emulsification time at 3 min, agitation speed: 300 rpm, internal phase concentration (NaNO3):1x10-3M carrier concentration (DEHEHP, B): 22% (w/w), Hy-1622 surfactant concentration and 3% Span 80/85 (w/w), volume, the ratio between the membrane phase and internal phase 1:3 and the volume ratio between the emulsion phase and the external phase as 1:1, 1, 2-dichloroethane as diluent. The chemical structure of the Hy-1622 surfactants was confirmed using FT-IR spectra characterization and biological activity of colloidal cerium. Besides, the cationic surfactant showed a high recurrence estimated in a period of comparative is to transport the ultimate amount of waste during the treatment process. The calculated diagram of prevalence, on a species of Ce(IV) enhances, these observations in Figure 6. The hydrolyzed species of cerium cation are probable at most coexist at pH < 3. Where aqueous, species are not the only ones affected by pH. At higher pH, the cerium hydroxide compound 33, 34 prevalent and may subsequently precipitate spontaneously without any current depending on the degree of H+ ion of an aqueous solution. This compound has been present already. The extraction of Ce(IV) higher when the feed phase concentration is in the range of HNO3 up to 7M as in Figure 7. This is prospective, because the formation of the complex between cerium ion species and extractant is most preferable, at (1-7 M) acid concentration. When the reaction rate becomes high, the driving force for mass transfer of the (DEHEHP, B-Ce(IV)) complex through the water-oil proceeds increases, and the metal complex moves on to the oil phase. Finally, the rate of the DEHEHP B complex formation depends directly on the H+ion concentration in the external phase depending on agitation speed at 300 rpm, therefore increasing the agitation speed value for the extraction phase, and the removal efficiency will be increased 35. The same removal efficiency for the studied concentration range of Ce(IV) is due to the stable amount of carrier in the experiments. The cerium ion complex should be diffused through the membrane phase to the more inner area of the globule to cast cerium ion in the internal phase.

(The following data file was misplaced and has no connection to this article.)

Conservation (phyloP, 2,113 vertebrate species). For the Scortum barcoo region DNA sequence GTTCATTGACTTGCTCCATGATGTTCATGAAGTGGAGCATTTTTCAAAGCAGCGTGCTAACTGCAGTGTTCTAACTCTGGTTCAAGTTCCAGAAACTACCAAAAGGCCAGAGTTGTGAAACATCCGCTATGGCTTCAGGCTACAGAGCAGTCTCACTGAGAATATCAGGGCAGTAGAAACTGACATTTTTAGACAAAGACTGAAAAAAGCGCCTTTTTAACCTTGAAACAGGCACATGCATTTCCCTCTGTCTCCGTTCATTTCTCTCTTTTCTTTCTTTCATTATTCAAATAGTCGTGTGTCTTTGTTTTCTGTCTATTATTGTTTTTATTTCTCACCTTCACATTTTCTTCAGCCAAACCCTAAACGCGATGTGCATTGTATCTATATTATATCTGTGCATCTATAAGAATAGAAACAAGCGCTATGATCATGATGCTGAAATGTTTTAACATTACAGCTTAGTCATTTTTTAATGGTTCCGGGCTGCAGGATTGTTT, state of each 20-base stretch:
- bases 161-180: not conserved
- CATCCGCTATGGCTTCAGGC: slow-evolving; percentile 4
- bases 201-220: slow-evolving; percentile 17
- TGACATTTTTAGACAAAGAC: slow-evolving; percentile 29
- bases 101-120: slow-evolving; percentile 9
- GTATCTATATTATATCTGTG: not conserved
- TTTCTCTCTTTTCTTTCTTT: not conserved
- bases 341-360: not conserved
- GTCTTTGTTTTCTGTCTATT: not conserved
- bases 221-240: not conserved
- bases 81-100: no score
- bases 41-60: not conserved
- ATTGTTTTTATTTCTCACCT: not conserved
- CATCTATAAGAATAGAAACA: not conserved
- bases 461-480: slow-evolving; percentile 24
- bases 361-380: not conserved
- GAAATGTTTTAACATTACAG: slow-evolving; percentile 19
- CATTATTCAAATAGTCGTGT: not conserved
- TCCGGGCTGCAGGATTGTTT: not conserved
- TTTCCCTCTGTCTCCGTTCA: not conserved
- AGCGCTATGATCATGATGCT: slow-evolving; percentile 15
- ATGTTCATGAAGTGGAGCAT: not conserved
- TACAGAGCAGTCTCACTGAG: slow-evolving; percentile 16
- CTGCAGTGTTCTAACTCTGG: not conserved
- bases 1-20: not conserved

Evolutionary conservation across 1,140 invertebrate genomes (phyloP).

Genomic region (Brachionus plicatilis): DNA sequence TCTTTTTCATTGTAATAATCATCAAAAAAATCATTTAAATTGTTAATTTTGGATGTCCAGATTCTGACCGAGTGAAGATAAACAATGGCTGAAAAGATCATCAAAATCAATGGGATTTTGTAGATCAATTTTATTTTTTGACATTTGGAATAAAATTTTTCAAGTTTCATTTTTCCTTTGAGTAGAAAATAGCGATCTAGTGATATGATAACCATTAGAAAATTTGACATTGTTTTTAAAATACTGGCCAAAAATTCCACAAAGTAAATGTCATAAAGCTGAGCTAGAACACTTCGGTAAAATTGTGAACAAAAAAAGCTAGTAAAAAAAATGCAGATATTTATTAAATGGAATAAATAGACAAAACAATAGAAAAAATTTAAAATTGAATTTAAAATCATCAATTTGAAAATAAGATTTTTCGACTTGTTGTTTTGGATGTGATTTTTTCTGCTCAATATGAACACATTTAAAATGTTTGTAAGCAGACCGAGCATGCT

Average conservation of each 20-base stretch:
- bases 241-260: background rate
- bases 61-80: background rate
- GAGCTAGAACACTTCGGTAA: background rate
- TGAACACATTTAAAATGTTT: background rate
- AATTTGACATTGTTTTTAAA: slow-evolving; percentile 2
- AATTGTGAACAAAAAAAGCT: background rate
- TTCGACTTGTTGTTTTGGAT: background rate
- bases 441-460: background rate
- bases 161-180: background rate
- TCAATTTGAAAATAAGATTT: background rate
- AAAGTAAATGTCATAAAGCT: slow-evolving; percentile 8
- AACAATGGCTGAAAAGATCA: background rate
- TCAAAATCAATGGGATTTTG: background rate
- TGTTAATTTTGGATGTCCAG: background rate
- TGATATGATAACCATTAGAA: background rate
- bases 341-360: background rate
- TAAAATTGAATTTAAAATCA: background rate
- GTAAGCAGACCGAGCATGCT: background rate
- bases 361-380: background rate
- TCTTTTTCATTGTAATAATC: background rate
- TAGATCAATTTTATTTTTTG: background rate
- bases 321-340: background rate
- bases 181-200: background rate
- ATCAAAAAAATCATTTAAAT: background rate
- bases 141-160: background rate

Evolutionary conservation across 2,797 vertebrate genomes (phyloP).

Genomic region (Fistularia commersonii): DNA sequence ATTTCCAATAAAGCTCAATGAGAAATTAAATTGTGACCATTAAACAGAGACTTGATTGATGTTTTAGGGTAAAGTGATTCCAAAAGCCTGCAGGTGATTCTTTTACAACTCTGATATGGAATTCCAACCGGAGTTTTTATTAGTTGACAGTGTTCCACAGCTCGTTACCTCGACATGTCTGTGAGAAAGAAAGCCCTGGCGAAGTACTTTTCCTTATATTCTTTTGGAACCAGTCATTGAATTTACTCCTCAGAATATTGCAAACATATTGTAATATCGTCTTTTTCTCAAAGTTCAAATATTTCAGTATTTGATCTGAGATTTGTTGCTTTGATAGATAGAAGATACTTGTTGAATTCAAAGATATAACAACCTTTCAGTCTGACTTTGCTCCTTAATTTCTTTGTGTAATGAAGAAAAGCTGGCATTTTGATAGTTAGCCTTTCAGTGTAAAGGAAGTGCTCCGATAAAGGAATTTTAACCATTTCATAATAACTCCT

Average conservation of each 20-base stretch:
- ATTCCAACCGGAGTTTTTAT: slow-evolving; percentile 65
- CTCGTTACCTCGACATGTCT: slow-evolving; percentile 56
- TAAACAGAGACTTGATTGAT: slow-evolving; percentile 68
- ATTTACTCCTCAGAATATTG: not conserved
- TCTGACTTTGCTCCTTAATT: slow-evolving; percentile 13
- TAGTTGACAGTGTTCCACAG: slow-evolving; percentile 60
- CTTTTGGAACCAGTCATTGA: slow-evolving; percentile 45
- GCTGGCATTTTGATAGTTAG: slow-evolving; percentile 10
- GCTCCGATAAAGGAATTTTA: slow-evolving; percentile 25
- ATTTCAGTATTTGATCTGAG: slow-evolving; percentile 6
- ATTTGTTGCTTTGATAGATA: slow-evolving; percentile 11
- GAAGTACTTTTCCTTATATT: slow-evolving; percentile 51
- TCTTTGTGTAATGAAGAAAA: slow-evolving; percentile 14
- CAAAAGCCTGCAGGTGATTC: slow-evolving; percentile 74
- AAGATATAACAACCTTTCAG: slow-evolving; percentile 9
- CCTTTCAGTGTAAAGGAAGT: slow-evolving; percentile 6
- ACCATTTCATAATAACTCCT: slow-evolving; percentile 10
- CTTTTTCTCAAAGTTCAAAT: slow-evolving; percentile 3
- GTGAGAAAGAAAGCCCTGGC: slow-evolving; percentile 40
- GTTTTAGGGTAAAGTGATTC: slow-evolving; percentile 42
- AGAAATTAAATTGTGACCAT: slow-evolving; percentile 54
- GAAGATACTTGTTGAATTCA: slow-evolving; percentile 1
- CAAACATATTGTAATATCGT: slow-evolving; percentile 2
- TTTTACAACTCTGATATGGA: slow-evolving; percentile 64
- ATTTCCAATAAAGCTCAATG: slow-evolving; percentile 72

Figure 6. prevalence diagrams of Ce(IV) species.